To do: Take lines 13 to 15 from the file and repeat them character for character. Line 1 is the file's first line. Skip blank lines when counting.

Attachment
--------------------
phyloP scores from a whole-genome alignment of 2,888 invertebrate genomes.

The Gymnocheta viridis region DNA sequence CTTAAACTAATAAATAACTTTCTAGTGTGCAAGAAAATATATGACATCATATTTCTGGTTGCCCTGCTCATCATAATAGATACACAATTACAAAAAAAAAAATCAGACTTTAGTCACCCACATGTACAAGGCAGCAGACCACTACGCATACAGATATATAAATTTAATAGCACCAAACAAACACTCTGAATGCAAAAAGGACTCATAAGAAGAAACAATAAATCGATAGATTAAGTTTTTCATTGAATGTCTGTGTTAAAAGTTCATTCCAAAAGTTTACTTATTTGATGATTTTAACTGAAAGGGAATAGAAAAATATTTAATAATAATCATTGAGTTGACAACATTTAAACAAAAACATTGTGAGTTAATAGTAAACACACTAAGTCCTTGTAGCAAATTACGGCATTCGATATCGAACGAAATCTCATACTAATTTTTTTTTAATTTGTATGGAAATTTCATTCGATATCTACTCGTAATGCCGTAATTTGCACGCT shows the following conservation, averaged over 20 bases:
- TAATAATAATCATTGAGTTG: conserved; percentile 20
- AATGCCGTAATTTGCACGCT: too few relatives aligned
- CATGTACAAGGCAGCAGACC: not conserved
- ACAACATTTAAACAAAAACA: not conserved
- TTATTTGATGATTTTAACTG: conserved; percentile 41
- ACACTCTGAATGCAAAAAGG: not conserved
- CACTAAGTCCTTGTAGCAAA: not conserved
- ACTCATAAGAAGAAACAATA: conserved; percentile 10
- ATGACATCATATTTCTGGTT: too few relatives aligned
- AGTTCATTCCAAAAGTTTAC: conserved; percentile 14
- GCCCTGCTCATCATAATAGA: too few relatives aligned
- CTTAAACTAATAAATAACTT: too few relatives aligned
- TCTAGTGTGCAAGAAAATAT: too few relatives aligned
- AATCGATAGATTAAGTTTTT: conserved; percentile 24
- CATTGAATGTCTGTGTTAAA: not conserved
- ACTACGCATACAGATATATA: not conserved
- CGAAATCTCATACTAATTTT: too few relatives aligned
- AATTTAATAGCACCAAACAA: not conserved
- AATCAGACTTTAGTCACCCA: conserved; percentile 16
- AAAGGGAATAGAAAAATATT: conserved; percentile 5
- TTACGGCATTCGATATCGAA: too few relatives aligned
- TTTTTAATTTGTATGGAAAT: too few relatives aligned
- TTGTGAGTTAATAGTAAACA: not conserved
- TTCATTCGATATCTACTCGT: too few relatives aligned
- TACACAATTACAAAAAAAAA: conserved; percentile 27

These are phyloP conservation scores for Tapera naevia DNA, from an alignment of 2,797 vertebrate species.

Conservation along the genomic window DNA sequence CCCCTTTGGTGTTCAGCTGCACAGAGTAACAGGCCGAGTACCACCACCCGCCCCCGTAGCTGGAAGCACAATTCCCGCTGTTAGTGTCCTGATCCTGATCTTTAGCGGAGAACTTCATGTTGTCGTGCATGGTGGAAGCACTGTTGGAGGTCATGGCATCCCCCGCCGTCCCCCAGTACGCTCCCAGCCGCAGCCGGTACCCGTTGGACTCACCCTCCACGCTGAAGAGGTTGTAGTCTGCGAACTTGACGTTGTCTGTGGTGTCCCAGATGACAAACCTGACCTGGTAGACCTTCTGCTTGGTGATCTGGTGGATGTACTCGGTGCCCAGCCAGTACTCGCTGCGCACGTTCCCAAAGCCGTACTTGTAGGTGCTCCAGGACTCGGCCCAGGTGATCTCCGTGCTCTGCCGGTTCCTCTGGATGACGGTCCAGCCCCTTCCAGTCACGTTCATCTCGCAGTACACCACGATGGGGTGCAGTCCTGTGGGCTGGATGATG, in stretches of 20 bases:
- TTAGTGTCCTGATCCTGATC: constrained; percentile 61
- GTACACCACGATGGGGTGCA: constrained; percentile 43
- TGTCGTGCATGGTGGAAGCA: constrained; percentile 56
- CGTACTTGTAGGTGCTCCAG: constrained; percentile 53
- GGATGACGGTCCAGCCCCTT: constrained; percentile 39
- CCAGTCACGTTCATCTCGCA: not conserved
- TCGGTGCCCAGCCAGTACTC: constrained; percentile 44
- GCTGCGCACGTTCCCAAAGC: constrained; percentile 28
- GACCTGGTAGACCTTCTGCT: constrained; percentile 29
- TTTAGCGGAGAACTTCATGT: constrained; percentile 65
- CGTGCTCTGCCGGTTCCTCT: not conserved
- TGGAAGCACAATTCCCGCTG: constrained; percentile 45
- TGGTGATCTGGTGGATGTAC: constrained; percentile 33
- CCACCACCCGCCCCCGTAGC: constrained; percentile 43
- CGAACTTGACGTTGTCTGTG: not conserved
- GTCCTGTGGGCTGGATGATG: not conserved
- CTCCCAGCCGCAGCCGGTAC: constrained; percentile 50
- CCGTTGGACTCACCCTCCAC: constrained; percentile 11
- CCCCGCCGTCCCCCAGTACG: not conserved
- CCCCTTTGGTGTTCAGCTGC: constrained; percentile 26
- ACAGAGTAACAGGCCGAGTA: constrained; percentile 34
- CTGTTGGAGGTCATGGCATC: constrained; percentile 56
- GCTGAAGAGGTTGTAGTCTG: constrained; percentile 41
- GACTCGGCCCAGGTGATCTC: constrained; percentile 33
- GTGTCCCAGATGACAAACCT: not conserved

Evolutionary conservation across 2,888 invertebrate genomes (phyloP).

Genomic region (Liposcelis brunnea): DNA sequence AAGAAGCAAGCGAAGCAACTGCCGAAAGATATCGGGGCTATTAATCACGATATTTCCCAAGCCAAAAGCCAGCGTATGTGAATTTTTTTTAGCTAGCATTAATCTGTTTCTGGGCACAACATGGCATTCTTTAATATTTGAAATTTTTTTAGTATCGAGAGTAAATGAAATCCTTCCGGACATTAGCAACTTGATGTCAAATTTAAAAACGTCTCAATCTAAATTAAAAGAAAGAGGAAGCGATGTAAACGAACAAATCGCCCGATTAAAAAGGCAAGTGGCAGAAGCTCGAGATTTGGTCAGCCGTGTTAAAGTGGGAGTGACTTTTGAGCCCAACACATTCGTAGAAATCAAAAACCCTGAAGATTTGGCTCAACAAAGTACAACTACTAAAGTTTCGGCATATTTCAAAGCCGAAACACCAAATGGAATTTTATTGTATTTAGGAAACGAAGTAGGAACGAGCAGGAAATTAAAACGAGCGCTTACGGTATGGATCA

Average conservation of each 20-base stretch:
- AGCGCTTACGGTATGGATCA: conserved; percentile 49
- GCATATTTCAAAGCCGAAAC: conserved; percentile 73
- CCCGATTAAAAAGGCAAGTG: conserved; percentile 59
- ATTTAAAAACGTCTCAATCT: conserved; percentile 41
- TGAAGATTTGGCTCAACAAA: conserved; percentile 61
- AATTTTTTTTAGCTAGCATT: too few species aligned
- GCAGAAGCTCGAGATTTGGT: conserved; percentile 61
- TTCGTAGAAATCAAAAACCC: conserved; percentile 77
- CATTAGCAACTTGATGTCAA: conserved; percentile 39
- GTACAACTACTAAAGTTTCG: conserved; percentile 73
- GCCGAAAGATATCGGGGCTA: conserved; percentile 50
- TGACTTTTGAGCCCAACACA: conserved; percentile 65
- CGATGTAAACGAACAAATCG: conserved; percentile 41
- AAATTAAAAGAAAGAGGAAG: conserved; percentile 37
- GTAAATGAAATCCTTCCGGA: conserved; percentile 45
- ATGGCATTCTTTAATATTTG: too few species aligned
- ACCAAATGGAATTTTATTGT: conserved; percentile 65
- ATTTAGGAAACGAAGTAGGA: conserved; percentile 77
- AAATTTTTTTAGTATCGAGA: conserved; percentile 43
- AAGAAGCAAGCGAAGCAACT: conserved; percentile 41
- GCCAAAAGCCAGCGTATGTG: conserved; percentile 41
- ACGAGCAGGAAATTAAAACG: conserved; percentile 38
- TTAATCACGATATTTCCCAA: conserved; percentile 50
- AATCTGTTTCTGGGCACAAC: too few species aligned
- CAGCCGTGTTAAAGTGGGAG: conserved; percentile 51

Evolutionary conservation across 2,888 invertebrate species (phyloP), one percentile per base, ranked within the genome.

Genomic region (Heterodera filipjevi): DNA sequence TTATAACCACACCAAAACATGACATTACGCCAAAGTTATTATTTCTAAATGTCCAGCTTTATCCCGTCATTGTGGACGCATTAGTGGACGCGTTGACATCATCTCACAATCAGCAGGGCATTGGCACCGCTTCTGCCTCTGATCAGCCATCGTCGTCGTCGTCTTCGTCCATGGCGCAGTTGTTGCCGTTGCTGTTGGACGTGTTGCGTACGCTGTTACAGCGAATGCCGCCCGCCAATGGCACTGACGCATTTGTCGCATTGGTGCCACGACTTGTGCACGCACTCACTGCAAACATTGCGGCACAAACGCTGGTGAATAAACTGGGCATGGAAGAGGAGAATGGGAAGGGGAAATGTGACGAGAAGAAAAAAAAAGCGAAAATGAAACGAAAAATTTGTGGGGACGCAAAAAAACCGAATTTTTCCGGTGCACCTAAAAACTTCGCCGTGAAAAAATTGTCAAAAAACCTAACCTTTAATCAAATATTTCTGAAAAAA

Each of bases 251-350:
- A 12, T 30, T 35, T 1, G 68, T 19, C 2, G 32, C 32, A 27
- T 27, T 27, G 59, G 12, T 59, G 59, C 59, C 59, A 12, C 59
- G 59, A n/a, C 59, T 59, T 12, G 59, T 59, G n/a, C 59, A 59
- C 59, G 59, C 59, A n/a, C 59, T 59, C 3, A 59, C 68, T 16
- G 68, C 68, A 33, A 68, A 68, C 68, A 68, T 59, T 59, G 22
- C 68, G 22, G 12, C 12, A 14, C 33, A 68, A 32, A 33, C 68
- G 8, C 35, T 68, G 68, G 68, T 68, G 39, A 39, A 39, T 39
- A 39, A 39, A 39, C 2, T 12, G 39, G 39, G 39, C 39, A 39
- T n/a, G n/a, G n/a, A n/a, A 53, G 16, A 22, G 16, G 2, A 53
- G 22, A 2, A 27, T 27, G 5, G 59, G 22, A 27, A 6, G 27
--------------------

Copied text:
- GCCCTGCTCATCATAATAGA: too few relatives aligned
- CTTAAACTAATAAATAACTT: too few relatives aligned
- TCTAGTGTGCAAGAAAATAT: too few relatives aligned